Agreement On Agriculture Covers Aspects

The deal has been criticized by civil society groups for reducing tariff protection for smallholder farmers, an important source of income in developing countries, while allowing rich countries to continue subsidizing domestic agriculture. Sanitary and phytosanitary measures: By removing tariff barriers in agriculture, there was concern that non-tariff barriers, such as health and safety standards, would multiply. The SPS agreement allows a country to take measures “necessary for the protection of human beings, animals or plants or health”. The agreement establishes procedures and criteria for the assessment of health risks and the establishment of an adequate level of protection. It uses the international food safety standards of the Codex Alimentarius as a reference. Governments can claim higher national standards than international standards as long as they have a scientific basis for all the measures they have taken. Developing countries` proposals on export subsidies range from adequate regulation to abolition. Developing countries insist that the Ministerial Decision on MFIs be implemented by creating an inter-institutional refinancing fund to help CPDs and IFPOs charge for imports. In addition, food aid should take the form of subsidies. Kenya has also requested technical and financial assistance from developing countries to comply with spS rules, as well as an end to dumping of food exports that do not comply with SPS agreements.

The EU has called for negotiations to focus on export credits, food aid and state trading enterprises, as well as export subsidies. 44 It is therefore not surprising that the five countries and the EU are among the strongest opponents of further radical liberalisation of agricultural trade. The European Union`s position on future negotiations is less clear. Combating the growing power of ICTs: Transnational groups are a source of problems faced by developing countries in the context of agricultural liberalization. Although not fully documented in the report, ICTs clearly play a role in limiting developing countries` access to the export sector through their influence on the global market. The role of ICTs in global agriculture should be further studied. In particular, does the influence of the handful of TNC that dominate the market distort prices? How do the different players in the product chains benefit? Do consumers and small farmers benefit from a fair supply from intermediaries? CGM will develop specific research and campaign activities in three priority areas: competition policy, agriculture and services. However, its overall objective is to create knowledge and capacity within organizations that are developing and expanding their activities in the area of trade and the economy and addressing other related issues. The aim is to promote consumer involvement and participation in governance. 49 The first, put into circulation in March 2003, was prepared by Mr Harbinson, Chairman of the WTO Committee on Agriculture.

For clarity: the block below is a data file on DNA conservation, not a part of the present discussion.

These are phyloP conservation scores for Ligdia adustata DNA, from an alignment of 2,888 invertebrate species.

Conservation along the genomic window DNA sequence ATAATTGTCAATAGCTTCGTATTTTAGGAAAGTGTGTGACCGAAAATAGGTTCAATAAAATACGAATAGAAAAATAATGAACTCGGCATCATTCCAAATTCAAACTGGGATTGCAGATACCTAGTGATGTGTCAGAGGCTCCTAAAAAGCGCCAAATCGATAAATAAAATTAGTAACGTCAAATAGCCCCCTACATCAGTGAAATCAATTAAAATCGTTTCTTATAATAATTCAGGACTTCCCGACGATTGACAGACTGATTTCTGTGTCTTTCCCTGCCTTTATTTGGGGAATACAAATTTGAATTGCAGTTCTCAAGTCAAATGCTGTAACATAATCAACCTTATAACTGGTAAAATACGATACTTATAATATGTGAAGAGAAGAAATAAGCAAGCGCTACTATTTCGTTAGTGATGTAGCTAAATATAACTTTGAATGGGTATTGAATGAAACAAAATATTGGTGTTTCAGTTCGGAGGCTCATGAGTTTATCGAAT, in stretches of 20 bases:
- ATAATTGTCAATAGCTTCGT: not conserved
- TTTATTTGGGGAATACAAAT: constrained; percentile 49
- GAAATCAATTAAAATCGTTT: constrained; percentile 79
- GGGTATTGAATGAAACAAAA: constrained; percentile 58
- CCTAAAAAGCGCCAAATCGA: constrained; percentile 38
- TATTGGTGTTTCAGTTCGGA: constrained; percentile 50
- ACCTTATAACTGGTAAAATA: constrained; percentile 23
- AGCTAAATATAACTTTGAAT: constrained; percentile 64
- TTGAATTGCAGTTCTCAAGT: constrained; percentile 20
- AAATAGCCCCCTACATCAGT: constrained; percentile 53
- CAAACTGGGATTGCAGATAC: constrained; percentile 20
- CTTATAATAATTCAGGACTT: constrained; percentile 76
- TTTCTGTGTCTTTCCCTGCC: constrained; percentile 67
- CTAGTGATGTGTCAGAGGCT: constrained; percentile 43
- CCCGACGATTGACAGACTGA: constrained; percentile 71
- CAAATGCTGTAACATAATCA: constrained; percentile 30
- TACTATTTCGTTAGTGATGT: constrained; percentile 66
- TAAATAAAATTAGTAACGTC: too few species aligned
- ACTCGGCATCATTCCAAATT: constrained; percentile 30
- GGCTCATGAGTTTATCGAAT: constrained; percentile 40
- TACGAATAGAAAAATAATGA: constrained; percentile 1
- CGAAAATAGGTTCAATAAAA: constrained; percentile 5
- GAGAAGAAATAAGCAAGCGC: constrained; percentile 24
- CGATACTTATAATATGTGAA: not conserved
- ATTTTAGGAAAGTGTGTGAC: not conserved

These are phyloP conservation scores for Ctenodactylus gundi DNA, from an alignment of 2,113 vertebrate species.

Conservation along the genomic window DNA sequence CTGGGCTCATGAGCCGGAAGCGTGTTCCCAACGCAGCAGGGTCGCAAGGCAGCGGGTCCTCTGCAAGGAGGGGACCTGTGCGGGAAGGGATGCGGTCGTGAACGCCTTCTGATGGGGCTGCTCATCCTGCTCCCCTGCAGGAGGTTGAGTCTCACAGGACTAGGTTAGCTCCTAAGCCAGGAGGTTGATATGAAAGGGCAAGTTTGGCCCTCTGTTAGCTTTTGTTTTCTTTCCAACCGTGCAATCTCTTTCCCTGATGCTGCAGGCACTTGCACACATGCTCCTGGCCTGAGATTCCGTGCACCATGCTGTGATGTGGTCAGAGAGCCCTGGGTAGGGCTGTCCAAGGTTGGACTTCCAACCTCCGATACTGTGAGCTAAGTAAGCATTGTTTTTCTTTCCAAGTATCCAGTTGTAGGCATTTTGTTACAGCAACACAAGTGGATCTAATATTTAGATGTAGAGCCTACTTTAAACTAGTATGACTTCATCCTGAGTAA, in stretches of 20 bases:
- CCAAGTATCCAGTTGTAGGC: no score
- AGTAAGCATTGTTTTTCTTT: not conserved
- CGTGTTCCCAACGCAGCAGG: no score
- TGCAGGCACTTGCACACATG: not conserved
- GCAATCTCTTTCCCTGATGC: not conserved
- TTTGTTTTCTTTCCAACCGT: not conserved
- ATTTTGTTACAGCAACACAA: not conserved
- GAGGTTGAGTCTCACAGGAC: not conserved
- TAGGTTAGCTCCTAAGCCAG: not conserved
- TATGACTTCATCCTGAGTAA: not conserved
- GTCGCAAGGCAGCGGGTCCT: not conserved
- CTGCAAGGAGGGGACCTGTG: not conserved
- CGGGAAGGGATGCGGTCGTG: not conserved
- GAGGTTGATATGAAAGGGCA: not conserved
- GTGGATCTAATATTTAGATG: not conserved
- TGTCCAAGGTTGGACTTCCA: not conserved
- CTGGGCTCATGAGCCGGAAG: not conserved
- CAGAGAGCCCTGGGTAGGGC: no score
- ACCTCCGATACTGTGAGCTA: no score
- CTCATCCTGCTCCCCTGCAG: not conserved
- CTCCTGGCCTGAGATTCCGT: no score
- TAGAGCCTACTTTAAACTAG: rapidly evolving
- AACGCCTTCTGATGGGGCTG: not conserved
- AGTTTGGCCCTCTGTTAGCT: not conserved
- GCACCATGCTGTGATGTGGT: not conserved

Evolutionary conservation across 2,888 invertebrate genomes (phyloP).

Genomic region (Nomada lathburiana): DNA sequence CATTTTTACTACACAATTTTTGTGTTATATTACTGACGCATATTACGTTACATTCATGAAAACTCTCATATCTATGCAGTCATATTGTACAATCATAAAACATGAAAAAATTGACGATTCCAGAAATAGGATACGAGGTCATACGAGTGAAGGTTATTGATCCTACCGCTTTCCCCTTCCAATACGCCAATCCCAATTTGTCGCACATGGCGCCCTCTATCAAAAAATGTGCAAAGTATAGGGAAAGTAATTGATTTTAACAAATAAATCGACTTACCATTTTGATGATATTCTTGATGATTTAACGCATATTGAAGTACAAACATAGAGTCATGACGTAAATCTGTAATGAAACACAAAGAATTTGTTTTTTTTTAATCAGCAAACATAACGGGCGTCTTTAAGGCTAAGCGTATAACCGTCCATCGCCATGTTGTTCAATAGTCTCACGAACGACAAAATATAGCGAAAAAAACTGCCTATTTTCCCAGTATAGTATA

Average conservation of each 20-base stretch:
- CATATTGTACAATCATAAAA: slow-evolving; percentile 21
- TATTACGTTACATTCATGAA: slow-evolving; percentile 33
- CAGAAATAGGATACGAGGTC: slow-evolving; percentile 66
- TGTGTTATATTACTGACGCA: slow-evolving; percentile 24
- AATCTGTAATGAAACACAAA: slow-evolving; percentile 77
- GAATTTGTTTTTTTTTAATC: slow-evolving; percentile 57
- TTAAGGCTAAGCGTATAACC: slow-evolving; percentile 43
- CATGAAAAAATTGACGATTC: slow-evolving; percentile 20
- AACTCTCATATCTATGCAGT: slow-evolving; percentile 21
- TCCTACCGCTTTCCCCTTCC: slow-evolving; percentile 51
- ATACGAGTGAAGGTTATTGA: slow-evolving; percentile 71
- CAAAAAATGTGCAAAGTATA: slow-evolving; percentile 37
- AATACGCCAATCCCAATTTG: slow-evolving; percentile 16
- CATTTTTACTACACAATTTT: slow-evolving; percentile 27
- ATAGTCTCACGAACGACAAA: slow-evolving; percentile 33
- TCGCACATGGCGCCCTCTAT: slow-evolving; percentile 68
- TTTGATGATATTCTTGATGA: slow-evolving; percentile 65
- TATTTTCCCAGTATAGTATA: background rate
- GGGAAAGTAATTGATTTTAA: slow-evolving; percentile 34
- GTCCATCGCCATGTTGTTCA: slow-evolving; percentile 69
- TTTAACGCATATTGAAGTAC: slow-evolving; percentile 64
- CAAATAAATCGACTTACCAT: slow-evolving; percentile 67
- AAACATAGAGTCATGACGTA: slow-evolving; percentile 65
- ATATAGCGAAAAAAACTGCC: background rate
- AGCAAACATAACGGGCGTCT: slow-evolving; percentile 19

In mid-August 2003, the EU and the US jointly proposed a modal framework for further agricultural reforms. This proposal reflected a compromise between the previous American and European proposals [12]. The joint proposal highlighted the reaction of other WTO members. The counter-proposal was submitted in September 2003 by 16 developing countries and received the support of the other four developing countries. On the other hand, a revised draft Cancun Ministerial Text of the WTO General Council was put into circulation before the end of August. 15 Although agriculture has always been covered by the GATT, many non-tariff restrictions have been applied to imports in practice. All this has been accompanied by an increase in barriers to agricultural trade, including import bans, import ceiling quotas, variable import levies and export subsidies. At the WTO meeting in Hong Kong in 2005, countries agreed to eliminate subsidy exports and equivalent payments by 2013. . .